My own area of good governance is one, as I explain in blogs. There was never a genuine full commitment to embrace the concepts we thought would be good for all Cambodians. Many poor and vulnerable people did want changes but not the people in charge nor I argue are many of the people we relied on as go-betweens. Indeed as I narrate in my blogs, too many of those are in it for their own reasons. This is best exemplified by the true story I tell about one champion of democracy and human rights in whom our American friends placed so much trust and invested so much money.

The Name of the Game is “Sustainability” but Does the Last Player Count?

*SMART - specifc, measurable, achievable, realistic and time-bound.

May 2021

Excellent publication from Peace Direct much along the lines we espouse here. "Time to Decolonise Aid"

January 2020

In this blog I devote most attention to the major players in Foreign Aid, the donors and top influencers. Leigh Matthews adds a new dimension in her series of "Do-Gooder" interviews, how ordinary people as tourists, as charity-givers, and even as first-time junior workers abroad can be more enlightened. All of them can benefit from listening to others who have gone before including learning from "our" mistakes. (I can count myself as one.)  They're quite long podbasts but well worth listening. The main aim is better child protection, but what she and her colleagues recommend also makes for better foreign aid, better use of your money and your generosity.  For more, please access their book "Modern-Day Slavery and Orphangae Tourism".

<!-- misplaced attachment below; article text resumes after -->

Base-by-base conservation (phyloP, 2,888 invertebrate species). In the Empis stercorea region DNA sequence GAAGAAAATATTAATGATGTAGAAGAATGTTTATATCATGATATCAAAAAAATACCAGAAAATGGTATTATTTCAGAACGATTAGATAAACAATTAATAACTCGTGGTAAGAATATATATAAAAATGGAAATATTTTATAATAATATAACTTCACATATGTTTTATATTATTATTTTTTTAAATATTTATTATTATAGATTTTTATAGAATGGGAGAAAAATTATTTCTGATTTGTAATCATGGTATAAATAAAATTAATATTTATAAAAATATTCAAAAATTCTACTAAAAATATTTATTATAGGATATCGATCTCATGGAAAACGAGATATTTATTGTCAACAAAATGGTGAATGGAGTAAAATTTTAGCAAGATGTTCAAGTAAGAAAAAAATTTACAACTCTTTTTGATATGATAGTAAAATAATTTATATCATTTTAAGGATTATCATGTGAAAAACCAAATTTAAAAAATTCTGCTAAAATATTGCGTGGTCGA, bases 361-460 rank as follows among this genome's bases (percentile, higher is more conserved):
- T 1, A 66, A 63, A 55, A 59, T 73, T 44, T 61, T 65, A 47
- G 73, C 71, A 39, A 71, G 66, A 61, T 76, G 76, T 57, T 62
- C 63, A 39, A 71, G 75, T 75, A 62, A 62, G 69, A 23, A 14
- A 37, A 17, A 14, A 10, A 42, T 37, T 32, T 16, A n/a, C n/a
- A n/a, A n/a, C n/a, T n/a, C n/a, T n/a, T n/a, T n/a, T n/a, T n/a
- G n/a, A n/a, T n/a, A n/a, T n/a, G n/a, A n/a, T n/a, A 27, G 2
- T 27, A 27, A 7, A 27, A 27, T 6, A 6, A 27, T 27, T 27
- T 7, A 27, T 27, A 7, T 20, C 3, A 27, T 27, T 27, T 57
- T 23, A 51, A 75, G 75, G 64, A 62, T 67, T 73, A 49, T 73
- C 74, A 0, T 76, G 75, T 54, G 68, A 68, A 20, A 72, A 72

January 2017 - Disparaging the World’s Poor

I took issue with the UK Daily Mail latest “revelation” supporting its quest against taxpayers' money spent on foreign aid.  The newspaper has been equally hostile to my friends on Saint Helena with reports of child abuse on the island (found to be exaggerated) and its UK Aid-funded airport (labelled by tabloids as "World's most useless airport" when regular flights were delayed due to unanticipated wind-shear affecting safety).

Readers must judge for themselves about the quality; accuracy and fairness of such journalism, but sadly the post-Leveson Press watchdog sees nothing wrong with it.  Apparently “balance” is no longer needed.  My view is vulnerable people are denied an equal voice to correct mis-impressions, whether they include the ever-loyal pro-UK Saint Helenians, or the much more numerous and disempowered world’s poor.